Many of the automated telephone dialogue systems currently in commercial operation are intended to be used by the general public. This means that the typical human callers who use the system/s are essentially novice users who do not build up expertise over a period of time To cater for such a user group, designers strive to make their dialogues as ‘natural’ as possible. In this paper we discuss and illustrate what ‘naturalness’ means in the context of the kind of automated dialogues which are at present in operation. We present some examples from automated dialogues, focusing particularly on openings, closings, confirmations and repairs, and compare these with the way similar operations are carried out in human-human dialogues. We summarise a set of experiments carried out recently to investigate how callers respond to supposed ‘naturalness’ in automated dialogue systems, and we conclude with some comments which challenge current ideas about what really is ‘natural’ for an automated dialogue.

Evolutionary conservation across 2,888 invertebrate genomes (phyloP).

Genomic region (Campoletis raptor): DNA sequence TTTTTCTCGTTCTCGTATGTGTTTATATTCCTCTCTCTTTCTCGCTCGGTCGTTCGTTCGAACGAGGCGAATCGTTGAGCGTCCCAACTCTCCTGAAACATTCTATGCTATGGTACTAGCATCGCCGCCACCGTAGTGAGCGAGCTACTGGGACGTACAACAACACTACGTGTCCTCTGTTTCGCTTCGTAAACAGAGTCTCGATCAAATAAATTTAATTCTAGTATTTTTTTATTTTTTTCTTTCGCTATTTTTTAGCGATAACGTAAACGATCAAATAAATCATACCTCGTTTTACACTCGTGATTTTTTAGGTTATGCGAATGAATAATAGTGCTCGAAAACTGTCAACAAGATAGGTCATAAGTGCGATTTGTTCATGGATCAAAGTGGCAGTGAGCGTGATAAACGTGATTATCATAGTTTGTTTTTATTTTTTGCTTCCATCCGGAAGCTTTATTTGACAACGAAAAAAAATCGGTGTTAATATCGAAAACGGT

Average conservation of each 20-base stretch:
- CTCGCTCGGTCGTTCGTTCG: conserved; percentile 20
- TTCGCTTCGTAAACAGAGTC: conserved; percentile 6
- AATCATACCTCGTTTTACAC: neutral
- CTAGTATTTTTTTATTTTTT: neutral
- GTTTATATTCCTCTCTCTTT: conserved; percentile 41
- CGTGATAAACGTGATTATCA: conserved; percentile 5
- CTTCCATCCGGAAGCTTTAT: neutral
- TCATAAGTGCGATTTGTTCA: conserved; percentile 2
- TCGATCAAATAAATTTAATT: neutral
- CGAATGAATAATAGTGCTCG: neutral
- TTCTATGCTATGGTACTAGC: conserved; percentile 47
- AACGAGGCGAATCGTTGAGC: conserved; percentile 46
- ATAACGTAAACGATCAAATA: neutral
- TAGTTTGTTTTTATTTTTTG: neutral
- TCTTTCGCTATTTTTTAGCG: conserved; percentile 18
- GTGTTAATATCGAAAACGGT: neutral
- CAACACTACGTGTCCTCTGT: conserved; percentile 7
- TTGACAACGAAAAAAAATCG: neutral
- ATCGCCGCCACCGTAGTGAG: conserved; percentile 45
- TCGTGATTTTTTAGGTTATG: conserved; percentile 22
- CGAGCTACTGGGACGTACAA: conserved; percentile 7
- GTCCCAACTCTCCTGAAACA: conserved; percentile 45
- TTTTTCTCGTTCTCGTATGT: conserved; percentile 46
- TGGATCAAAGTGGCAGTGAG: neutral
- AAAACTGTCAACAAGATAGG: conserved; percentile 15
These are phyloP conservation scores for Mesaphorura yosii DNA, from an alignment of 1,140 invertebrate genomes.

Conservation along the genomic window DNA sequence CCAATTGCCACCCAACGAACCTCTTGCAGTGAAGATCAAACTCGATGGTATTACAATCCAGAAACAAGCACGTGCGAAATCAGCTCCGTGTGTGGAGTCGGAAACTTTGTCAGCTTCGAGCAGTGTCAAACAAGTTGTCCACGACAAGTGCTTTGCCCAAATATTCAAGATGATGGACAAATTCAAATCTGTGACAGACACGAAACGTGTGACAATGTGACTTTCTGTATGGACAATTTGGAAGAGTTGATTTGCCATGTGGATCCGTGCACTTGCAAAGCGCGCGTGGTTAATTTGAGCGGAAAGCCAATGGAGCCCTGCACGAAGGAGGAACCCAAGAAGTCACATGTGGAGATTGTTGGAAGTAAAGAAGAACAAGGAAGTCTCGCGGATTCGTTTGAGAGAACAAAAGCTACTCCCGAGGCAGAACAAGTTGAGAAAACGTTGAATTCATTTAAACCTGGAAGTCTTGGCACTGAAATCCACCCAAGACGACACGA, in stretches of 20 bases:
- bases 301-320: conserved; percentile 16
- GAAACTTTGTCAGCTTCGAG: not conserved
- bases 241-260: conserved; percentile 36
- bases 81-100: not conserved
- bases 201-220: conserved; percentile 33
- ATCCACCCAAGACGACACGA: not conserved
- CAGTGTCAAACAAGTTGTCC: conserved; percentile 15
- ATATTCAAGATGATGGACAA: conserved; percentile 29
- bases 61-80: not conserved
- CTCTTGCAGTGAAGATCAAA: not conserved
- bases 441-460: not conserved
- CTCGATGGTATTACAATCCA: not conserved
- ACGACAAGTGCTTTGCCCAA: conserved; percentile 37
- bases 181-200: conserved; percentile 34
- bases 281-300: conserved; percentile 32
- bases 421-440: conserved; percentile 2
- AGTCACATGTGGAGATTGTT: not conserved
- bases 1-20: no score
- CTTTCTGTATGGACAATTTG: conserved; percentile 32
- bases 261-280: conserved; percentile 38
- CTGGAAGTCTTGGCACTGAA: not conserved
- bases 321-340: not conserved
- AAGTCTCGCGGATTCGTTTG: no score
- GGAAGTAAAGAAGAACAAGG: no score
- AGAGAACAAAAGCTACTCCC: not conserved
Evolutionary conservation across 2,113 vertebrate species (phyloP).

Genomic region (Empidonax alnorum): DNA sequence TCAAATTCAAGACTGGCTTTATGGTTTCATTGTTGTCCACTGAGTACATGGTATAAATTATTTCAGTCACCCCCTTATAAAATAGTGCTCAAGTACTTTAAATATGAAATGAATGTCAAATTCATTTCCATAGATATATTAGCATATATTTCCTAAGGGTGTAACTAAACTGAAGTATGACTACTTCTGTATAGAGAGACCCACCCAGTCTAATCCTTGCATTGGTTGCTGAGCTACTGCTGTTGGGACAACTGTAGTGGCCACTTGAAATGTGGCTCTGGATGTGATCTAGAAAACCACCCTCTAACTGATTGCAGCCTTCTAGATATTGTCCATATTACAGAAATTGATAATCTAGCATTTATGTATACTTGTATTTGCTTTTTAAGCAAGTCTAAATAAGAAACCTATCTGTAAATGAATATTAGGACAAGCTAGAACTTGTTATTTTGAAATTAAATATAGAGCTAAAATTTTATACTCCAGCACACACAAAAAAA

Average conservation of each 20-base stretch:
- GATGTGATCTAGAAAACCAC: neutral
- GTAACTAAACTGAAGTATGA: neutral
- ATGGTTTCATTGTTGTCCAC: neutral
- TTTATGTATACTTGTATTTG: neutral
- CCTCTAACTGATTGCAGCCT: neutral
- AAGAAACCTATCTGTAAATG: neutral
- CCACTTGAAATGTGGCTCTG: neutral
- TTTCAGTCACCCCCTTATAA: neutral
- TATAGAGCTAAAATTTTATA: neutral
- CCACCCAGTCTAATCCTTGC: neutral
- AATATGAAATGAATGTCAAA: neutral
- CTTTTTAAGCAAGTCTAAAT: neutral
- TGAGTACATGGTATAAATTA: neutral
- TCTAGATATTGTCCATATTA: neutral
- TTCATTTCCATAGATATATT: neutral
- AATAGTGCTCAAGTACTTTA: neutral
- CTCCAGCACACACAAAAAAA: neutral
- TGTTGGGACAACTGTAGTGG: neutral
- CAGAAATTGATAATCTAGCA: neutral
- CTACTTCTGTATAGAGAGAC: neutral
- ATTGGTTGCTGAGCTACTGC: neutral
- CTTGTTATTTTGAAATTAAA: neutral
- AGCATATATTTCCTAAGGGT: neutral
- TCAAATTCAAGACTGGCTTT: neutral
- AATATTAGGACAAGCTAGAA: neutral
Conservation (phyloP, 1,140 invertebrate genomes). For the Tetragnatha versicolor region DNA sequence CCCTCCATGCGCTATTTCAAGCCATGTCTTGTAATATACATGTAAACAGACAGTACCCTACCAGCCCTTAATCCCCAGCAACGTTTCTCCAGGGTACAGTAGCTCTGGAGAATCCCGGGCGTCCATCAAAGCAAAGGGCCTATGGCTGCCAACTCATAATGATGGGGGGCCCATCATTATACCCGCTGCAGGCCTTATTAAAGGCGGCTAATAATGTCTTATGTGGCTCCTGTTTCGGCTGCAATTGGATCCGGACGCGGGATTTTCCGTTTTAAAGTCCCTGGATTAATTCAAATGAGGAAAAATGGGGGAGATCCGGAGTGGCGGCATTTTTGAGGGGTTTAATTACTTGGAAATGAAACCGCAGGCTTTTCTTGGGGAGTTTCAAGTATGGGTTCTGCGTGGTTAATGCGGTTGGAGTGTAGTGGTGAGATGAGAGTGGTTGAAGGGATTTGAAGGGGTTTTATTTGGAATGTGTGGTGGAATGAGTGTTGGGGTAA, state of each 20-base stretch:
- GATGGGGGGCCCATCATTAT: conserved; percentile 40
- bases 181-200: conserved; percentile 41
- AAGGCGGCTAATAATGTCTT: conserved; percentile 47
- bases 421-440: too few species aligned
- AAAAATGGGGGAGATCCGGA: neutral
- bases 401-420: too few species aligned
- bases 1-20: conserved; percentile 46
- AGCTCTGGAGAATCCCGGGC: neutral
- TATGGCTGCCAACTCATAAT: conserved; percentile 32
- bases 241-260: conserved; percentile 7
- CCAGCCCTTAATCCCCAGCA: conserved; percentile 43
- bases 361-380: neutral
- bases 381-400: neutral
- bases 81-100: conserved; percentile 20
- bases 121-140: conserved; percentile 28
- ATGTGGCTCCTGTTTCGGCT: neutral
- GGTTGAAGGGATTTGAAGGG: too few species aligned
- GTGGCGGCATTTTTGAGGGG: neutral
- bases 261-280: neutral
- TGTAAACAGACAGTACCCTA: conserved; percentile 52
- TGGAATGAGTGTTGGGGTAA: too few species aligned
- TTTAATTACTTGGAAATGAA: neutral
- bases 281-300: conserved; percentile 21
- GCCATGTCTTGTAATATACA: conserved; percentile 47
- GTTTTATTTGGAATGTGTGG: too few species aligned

- Automate System
- Dialogue System
- Interactional Material
- Speech Event
- Interactional Content
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Cheepen, C., Monaghan, J. (1999). Designing for Naturalness in Automated Dialogues. In: Wilks, Y. (eds) Machine Conversations. The Springer International Series in Engineering and Computer Science, vol 511. Springer, Boston, MA. https://doi.org/10.1007/978-1-4757-5687-6_11
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